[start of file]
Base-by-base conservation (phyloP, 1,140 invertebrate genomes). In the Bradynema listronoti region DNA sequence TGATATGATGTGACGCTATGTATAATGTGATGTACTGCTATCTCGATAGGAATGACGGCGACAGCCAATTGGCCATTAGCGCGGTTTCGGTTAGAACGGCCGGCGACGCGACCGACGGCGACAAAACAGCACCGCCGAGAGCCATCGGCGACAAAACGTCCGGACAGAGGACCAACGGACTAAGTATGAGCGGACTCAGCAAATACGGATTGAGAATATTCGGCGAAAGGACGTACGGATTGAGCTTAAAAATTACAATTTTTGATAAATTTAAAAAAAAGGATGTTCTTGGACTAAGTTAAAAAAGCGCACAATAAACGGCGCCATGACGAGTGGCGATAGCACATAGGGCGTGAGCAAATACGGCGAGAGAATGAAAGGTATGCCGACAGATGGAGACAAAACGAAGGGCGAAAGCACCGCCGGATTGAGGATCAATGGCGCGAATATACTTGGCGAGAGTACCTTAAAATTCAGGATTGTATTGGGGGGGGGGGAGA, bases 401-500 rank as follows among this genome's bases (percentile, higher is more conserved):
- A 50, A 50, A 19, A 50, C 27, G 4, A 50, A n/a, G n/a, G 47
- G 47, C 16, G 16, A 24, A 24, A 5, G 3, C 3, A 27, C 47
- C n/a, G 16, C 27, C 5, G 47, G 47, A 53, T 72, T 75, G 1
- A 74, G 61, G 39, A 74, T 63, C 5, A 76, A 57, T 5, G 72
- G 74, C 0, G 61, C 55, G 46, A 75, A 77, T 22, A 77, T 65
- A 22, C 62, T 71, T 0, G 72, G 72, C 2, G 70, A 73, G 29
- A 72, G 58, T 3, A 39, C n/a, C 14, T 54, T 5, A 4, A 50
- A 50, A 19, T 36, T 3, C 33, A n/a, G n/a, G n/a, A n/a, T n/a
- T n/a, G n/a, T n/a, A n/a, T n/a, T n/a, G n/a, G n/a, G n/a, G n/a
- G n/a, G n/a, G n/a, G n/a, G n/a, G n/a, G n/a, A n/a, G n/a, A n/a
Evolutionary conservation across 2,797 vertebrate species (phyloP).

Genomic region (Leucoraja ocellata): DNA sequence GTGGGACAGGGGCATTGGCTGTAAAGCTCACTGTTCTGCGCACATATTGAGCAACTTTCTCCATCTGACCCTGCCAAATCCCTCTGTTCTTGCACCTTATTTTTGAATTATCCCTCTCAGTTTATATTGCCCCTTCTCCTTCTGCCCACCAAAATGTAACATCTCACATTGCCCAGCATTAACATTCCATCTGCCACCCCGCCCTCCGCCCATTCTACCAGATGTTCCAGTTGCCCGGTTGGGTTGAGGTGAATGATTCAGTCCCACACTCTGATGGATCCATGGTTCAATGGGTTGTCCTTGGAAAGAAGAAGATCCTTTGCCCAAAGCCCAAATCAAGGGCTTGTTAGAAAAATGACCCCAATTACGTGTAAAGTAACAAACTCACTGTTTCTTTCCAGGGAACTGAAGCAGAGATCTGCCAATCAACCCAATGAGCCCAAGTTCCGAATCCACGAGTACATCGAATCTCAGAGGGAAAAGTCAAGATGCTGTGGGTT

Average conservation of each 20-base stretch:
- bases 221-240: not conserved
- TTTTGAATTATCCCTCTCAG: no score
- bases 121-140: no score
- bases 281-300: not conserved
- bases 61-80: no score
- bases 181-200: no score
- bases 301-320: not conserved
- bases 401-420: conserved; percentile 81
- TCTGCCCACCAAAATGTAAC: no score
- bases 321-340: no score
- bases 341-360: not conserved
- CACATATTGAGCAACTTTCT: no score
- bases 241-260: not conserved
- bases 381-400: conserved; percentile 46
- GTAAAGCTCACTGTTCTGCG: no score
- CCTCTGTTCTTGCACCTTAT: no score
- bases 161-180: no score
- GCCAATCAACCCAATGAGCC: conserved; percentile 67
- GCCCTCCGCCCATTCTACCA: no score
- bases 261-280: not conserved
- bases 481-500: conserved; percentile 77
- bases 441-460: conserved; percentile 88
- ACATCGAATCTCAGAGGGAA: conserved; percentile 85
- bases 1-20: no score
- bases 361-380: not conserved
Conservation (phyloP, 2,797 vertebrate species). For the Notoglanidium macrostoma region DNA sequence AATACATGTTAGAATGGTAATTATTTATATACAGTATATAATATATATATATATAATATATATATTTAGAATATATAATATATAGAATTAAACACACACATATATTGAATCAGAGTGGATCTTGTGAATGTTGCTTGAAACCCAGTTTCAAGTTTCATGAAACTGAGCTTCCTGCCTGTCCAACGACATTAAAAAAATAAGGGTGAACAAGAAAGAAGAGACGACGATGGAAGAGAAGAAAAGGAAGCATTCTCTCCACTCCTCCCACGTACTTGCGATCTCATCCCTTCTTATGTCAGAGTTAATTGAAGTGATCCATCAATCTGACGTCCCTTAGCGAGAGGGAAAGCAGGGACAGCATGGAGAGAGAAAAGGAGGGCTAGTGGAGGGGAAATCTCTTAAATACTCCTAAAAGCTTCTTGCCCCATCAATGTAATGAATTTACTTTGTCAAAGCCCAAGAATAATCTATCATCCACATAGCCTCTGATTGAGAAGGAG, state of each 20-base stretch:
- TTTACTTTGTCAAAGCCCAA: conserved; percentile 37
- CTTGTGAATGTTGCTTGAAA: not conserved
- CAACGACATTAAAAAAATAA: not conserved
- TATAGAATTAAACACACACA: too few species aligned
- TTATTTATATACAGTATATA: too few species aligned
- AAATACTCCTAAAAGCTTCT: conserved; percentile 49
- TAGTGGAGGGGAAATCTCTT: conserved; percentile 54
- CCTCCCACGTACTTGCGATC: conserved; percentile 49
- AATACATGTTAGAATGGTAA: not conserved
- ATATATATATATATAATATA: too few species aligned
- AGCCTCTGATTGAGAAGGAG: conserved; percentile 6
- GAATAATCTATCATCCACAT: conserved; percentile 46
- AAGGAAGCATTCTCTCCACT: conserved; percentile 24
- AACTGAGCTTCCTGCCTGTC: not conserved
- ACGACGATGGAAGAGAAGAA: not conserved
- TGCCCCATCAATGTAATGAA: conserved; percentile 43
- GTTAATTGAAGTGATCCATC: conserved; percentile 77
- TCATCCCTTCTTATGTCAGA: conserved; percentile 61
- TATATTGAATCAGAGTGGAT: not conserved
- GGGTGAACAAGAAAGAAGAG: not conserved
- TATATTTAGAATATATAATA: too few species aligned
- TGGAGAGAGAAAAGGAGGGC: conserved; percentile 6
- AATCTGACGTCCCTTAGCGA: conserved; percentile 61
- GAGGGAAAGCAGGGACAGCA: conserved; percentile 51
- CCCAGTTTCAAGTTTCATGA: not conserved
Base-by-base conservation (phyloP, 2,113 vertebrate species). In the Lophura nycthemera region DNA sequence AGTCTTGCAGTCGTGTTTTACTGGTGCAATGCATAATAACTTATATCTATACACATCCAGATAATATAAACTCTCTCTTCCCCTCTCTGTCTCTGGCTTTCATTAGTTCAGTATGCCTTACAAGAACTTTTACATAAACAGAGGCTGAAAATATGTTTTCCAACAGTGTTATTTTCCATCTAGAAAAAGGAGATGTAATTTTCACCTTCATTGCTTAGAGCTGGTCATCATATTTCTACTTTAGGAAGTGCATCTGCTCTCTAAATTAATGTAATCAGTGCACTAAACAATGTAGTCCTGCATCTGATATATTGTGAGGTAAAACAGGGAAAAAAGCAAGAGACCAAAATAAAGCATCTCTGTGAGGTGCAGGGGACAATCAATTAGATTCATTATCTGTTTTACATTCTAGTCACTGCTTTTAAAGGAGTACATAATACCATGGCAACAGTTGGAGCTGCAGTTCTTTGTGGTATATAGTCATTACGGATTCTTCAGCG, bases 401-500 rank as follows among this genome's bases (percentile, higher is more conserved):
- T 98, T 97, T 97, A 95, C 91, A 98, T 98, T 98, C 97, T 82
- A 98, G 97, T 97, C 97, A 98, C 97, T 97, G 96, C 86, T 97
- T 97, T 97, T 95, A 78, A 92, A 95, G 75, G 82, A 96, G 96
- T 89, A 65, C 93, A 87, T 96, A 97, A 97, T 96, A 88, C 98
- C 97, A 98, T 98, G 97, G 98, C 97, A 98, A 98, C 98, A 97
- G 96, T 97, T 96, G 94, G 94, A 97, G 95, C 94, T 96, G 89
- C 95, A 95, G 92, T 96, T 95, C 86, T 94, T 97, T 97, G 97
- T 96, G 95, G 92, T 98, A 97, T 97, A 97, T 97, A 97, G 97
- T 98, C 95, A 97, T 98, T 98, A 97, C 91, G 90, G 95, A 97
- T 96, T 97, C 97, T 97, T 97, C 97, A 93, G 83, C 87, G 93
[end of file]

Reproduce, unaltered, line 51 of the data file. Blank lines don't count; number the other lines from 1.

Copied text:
- AGCCTCTGATTGAGAAGGAG: conserved; percentile 6